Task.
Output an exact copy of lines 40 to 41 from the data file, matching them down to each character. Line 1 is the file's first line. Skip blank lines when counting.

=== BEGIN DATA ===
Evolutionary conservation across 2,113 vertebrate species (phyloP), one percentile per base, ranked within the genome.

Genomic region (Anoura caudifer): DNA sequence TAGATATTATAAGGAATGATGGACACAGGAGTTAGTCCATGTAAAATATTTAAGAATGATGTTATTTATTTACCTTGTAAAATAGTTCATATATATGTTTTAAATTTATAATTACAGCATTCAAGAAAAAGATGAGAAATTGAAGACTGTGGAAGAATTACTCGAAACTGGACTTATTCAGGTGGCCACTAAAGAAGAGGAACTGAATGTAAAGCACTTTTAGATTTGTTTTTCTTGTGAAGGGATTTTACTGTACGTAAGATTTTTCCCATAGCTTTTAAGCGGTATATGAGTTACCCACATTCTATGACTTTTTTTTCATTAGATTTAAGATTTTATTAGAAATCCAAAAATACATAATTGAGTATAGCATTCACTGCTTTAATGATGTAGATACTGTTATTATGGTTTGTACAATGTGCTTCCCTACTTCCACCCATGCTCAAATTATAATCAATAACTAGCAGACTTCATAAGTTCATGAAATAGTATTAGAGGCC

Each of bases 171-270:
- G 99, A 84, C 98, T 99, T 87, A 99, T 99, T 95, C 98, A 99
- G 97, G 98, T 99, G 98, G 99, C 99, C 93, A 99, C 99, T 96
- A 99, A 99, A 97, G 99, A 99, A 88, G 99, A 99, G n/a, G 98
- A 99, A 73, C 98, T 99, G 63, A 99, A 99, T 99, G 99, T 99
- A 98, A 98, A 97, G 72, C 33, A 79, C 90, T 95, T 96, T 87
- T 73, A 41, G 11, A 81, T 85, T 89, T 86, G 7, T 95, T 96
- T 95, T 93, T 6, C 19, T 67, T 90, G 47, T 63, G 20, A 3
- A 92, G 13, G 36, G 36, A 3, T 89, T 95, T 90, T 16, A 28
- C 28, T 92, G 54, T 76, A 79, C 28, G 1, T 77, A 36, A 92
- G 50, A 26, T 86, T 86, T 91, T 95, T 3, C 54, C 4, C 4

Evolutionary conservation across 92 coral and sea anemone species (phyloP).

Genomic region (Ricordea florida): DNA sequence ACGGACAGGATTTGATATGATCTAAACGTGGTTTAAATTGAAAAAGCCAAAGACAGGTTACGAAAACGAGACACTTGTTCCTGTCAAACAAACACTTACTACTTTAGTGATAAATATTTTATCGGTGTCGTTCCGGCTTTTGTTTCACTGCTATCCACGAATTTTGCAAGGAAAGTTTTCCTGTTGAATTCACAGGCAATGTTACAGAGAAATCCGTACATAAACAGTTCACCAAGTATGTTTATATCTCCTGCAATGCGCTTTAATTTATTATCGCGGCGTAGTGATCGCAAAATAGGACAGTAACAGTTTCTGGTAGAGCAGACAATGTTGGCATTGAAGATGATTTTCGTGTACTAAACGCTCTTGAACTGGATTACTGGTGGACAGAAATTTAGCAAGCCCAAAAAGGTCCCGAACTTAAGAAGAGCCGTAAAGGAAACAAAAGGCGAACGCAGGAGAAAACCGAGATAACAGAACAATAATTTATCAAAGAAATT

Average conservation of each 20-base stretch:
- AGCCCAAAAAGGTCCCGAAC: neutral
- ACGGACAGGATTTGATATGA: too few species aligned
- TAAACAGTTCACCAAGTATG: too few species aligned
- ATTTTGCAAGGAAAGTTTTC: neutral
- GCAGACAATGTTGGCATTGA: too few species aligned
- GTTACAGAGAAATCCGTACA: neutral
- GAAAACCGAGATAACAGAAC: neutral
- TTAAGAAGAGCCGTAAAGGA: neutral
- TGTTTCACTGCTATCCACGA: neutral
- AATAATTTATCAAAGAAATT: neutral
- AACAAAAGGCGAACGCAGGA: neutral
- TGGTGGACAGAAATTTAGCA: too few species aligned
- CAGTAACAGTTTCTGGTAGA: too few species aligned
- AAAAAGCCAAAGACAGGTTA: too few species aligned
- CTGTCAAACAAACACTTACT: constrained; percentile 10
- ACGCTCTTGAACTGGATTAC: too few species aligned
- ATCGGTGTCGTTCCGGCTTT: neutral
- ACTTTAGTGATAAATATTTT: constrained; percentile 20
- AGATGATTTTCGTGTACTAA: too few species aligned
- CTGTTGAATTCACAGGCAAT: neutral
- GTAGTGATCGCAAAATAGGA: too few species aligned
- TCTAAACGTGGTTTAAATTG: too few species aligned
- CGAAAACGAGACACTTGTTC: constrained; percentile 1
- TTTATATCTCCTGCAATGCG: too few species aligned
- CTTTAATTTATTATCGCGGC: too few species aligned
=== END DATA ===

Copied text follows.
- TTTATATCTCCTGCAATGCG: too few species aligned
- CTTTAATTTATTATCGCGGC: too few species aligned